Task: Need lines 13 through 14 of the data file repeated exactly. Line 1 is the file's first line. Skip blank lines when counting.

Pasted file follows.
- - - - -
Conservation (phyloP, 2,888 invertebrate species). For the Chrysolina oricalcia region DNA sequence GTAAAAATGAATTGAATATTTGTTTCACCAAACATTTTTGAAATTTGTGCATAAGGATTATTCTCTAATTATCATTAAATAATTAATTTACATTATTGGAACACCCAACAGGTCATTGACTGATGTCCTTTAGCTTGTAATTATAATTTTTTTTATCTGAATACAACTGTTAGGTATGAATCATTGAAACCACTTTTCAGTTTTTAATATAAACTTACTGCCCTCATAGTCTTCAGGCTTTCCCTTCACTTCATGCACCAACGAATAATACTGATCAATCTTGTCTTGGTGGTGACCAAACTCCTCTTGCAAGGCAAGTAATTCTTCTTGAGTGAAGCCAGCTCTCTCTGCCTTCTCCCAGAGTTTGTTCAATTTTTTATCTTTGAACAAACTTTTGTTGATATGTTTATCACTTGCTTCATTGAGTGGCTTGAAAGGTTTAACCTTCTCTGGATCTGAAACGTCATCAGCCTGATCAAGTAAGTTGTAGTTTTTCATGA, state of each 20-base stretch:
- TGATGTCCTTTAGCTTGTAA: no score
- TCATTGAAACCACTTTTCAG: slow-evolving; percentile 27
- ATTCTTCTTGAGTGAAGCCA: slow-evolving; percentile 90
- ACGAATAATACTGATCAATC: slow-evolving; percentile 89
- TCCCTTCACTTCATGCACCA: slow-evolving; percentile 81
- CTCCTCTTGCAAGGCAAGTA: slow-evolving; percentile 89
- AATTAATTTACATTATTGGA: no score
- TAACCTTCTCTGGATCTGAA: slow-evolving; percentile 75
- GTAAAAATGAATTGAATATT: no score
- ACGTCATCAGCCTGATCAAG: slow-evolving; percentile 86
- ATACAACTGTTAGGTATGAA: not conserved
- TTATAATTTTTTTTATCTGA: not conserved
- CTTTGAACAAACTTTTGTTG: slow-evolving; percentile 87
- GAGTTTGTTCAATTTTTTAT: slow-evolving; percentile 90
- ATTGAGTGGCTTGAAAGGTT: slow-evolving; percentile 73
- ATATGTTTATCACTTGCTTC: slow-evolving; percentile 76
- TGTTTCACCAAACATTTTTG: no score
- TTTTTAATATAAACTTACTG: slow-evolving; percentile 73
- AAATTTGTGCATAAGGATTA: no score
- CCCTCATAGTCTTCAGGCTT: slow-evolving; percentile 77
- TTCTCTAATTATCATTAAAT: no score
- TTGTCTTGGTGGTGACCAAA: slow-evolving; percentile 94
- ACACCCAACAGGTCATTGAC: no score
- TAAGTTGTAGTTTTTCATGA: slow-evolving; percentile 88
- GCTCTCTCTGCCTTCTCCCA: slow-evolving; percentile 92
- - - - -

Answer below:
- TTATAATTTTTTTTATCTGA: not conserved
- CTTTGAACAAACTTTTGTTG: slow-evolving; percentile 87